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|Title:||Tasks completed by nursing members of a teaching hospital Medical Emergency Team.|
|Authors:||Topple, Michelle;Ryan, Brooke;Baldwin, Ian C;McKay, Richard;Blythe, Damien;Rogan, John;Radford, Samuel T;Jones, Daryl A|
|Affiliation:||Department of Intensive Care Medicine, Austin Health, Heidelberg, Victoria, Australia|
Intensive Care Unit, Austin Health, Heidelberg, Victoria, Australia
|Citation:||Intensive & critical care nursing 2016; 32: 12-9|
|Abstract:||To assess tasks completed by intensive care medical emergency team nurses. Prospective observational study. Australian teaching hospital. Nursing-related technical and non-technical tasks and level of self-reported confidence and competence. Amongst 400 calls, triggers and nursing tasks were captured in 93.5% and 77.3% of cases, respectively. The median patient age was 73 years. The four most common triggers were hypotension (22.0%), tachycardia (21.1%), low SpO2 (17.4%), and altered conscious state (10.1%). Non-technical skills included investigation review (33.7%), history acquisition (18.4%), contribution to the management plan (40.5%) and explanation to bedside nurses (78.3%), doctors (13.6%), allied health (3.9%) or patient/relative (39.5%). Technical tasks included examining the circulation (32%), conscious state (29.4%), and chest (26.5%). Additional tasks included adjusting oxygen (23.9%), humidification (8.4%), non-invasive ventilation (6.5%), performing an ECG (22%), and administrating fluid as a bolus (17.5%) or maintenance (16, 5.2%), or medication as a statim dose (16.8%) or infusion (5.2%). Self-reported competence and confidence appeared to be high overall amongst our MET nurses. Our findings provide important information on the tasks completed by Medical Emergency Team nurses and will guide future training.|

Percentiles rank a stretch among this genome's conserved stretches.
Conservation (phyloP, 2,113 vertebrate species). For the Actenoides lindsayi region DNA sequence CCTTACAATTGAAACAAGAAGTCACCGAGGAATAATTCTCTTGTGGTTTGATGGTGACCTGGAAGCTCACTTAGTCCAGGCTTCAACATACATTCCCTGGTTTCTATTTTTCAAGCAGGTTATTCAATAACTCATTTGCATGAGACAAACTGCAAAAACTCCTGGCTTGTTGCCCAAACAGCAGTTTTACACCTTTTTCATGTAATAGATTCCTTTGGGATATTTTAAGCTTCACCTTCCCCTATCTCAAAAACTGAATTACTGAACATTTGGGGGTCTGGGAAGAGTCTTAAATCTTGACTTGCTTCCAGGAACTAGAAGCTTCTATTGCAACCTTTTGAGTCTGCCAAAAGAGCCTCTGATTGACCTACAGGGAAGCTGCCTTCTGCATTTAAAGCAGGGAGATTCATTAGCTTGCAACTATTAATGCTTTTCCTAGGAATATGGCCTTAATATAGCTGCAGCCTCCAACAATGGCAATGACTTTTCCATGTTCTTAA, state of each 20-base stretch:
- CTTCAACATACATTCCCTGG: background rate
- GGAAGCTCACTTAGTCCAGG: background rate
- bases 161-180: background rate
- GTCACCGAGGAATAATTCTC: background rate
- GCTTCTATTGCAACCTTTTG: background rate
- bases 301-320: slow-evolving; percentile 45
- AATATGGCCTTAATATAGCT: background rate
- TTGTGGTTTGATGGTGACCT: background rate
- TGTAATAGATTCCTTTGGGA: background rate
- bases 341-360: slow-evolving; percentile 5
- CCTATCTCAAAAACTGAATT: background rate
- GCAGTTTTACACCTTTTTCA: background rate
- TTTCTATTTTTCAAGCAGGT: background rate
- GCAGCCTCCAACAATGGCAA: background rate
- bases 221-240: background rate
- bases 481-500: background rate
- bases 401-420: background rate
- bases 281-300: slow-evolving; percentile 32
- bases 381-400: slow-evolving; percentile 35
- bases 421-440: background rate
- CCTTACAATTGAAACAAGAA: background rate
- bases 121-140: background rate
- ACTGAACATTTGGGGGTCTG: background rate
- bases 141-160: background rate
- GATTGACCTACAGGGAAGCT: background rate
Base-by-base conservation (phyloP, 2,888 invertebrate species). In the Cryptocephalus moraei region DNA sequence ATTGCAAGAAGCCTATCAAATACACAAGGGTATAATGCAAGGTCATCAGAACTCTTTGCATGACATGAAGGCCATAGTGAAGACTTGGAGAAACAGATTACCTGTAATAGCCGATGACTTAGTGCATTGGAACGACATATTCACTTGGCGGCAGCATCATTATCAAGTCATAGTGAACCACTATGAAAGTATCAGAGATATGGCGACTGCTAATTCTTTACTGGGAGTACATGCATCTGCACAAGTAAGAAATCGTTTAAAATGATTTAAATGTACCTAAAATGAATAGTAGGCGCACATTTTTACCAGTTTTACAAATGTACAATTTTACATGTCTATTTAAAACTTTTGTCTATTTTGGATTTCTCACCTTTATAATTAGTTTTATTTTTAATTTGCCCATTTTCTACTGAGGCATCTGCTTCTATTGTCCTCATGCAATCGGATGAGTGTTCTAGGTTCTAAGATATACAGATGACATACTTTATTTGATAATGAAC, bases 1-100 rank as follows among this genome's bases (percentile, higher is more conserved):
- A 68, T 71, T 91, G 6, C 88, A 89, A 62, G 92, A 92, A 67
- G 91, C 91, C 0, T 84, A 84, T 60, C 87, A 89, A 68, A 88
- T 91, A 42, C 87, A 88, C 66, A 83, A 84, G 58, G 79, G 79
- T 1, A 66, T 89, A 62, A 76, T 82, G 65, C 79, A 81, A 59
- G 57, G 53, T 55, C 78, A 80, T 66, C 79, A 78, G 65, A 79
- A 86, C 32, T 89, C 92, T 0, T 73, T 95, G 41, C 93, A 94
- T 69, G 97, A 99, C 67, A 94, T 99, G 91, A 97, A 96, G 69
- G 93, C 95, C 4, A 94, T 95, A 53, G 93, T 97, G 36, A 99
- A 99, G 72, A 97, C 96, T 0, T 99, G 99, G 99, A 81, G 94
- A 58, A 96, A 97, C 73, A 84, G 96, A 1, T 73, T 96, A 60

|Subjects:||Medical Emergency Team|
Rapid Response System
Rapid Response Team
|Appears in Collections:||Journal articles|
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